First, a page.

China's Age of Abundance: A Reflection (WANG Feng, University of California Irvine)
Mon, 04/29/2024, 4:30pm-6:00pm

Monday, April 29, 2024
4:30pm - 6:00pm ET
Rutgers Academic Building West Wing Room 6051

Contact:  Xian Huang (


Has China’s rapid economic growth reached to an end? What lessons can one learn to appreciate China’s historical ascendance to material abundance? Based on his newly published book, Professor Wang revisits the four narratives commonly seen to account for China’s spectacular transformation in the last four decades: that China’s growth was preordained, it was guided by state initiated reforms, it relied on a vast reservoir of cheap labor, and that China’s experience is unique. He traces the origins of this transformation, summarizes the paths of China’s rise to material abundance, and revisits its underlying driving forces. He argues that China’s ascendance was in essence an industrialization and urbanization process with special Chinese characteristics, that China’s growth originated from grassroot initiatives in the society, and that China’s cheap labor was good and exploited labor. With the surplus created during this age of abundance beginning to shrink, the Chinese state is facing increasing fiscal challenge as China exits from its age of abundance. Rapid population aging, persistent inequalities, and a return to political rigidity are among the major headwinds that are likely to accelerate the end of this era.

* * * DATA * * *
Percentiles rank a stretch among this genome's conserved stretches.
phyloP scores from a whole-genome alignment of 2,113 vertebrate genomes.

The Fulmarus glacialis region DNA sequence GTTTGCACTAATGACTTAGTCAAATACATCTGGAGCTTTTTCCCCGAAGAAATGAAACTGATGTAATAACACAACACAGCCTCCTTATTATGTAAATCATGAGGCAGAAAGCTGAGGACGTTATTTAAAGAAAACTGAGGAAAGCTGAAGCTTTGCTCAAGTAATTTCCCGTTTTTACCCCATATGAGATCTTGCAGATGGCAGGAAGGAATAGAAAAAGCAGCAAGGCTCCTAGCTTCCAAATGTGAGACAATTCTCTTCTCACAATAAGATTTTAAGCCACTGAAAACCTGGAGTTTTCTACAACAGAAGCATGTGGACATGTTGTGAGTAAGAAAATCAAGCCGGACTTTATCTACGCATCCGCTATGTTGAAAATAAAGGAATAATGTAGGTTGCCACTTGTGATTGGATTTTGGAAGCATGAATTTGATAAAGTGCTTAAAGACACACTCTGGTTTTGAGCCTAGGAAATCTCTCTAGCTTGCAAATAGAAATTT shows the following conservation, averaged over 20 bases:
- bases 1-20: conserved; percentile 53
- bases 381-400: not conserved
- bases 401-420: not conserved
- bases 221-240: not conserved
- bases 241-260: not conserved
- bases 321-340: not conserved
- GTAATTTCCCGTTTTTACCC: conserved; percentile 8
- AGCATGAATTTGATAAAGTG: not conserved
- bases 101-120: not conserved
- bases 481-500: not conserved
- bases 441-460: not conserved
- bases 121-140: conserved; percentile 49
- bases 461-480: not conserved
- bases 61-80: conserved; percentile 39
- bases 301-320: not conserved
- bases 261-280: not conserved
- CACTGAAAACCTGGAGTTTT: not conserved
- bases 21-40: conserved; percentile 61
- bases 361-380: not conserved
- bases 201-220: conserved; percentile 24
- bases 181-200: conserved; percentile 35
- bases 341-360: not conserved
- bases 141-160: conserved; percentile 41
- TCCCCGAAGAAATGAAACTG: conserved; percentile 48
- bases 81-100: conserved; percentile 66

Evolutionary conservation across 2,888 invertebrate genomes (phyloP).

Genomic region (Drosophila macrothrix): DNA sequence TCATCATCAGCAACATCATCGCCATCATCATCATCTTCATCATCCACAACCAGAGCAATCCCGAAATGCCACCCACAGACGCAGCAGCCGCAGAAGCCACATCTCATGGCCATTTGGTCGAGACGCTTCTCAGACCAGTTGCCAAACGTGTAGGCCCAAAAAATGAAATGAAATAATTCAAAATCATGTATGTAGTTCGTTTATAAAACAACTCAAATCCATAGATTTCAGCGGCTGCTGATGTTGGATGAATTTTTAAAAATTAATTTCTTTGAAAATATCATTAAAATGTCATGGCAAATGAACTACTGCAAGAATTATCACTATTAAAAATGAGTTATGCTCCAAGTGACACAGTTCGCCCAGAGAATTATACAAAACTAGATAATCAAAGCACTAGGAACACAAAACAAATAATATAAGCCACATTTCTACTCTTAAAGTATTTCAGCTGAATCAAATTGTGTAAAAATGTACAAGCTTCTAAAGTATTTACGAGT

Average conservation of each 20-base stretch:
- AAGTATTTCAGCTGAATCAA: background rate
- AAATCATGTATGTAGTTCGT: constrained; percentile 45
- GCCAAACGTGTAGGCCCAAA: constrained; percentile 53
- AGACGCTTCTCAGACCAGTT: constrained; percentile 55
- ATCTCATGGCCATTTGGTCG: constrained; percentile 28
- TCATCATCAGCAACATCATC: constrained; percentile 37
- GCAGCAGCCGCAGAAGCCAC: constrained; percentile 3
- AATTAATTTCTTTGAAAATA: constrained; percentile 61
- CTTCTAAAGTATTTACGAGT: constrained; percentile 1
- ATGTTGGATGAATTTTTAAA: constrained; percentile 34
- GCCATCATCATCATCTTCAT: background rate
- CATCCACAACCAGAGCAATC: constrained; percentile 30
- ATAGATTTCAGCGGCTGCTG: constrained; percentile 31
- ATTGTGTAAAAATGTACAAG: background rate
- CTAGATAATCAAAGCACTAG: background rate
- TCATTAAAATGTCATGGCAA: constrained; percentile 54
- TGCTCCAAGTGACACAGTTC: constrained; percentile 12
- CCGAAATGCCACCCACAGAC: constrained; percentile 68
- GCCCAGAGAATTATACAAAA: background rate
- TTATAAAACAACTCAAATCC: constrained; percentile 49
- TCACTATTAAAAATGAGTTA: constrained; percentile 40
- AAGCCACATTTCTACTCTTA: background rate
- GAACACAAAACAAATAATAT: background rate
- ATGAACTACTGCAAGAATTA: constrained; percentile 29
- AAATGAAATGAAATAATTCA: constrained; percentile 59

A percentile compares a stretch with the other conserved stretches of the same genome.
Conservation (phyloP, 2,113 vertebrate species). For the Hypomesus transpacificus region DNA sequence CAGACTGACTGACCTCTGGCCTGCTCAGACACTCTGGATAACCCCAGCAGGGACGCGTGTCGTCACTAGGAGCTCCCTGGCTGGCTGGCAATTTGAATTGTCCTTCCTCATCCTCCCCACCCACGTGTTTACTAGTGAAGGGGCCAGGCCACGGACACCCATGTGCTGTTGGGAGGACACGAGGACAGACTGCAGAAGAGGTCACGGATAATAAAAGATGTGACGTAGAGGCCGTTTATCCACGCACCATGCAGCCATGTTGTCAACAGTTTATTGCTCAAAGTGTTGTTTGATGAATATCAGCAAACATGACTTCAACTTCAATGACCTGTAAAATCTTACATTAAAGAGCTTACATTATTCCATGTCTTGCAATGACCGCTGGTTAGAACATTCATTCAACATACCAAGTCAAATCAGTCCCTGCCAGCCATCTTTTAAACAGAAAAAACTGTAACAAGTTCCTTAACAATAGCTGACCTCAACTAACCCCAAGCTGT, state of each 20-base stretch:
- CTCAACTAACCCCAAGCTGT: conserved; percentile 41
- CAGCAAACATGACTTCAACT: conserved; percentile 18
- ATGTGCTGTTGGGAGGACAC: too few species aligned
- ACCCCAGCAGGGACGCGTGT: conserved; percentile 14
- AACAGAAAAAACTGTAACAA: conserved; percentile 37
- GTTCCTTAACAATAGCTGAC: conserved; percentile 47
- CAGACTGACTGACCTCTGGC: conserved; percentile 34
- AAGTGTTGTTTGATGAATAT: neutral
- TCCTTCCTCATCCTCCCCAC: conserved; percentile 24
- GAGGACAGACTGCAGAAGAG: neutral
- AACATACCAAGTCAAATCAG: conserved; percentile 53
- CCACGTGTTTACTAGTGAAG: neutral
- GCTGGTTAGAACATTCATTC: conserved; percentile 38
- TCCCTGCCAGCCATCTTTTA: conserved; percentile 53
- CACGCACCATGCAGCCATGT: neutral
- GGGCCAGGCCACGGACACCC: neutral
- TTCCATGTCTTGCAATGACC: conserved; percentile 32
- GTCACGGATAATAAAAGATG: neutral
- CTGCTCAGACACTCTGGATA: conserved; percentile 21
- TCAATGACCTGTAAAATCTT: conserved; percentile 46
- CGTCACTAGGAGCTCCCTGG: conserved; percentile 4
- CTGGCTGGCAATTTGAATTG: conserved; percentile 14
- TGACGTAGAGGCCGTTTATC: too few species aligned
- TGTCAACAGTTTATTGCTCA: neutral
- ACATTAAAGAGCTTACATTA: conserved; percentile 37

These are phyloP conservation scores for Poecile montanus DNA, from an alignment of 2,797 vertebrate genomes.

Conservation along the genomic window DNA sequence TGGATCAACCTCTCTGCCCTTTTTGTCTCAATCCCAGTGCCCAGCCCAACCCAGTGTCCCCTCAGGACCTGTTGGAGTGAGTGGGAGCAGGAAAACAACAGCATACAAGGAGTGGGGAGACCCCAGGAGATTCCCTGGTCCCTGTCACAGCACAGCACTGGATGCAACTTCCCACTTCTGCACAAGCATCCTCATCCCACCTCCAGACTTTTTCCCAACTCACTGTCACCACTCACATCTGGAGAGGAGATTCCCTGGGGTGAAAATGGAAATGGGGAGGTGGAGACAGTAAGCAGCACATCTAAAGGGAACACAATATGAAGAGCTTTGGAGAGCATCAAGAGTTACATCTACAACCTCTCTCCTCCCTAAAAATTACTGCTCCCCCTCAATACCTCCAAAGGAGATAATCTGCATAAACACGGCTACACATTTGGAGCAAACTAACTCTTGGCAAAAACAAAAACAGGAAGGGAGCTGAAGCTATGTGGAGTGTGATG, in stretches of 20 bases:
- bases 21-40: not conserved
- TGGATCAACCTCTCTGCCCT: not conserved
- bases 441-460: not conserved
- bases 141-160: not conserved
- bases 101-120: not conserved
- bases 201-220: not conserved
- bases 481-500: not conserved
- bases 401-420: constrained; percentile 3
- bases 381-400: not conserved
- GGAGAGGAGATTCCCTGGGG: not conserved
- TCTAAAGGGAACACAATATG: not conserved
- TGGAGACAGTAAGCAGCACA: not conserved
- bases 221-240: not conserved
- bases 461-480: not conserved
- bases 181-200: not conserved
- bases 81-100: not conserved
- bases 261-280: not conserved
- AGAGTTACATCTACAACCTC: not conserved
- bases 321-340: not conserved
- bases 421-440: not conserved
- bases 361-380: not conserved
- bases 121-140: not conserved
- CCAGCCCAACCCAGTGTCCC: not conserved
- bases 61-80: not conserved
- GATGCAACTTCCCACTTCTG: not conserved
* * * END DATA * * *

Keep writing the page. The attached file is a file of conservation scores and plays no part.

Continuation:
About the Speaker

Image of WANG FengWANG Feng currently holds the position of professor of sociology at the University of California, Irvine. Professor Wang is a scholar with expertise in China’s social and demographic changes, of social inequality, and of comparative population and social history. He is the author of multiple books and many articles in professional journals, books, and other media outlets. His work and views have appeared frequently in major global media outlets. He has served as an expert for the United Nations, the World Bank, and the World Economic Forum, among others. His professional service includes terms as Chair of the Department of Sociology at the University of California, Irvine (2007-2010), Senior Fellow in Foreign Relations and in Global Development at the Brookings Institution, a leading Think-Tank in the United States, and the Director of the Brookings-Tsinghua Center for Public Policy in Beijing (2010-2013). His latest book is China’s Age of Abundance: Origins, Ascendance, and Aftermath (Cambridge University Press, 2024).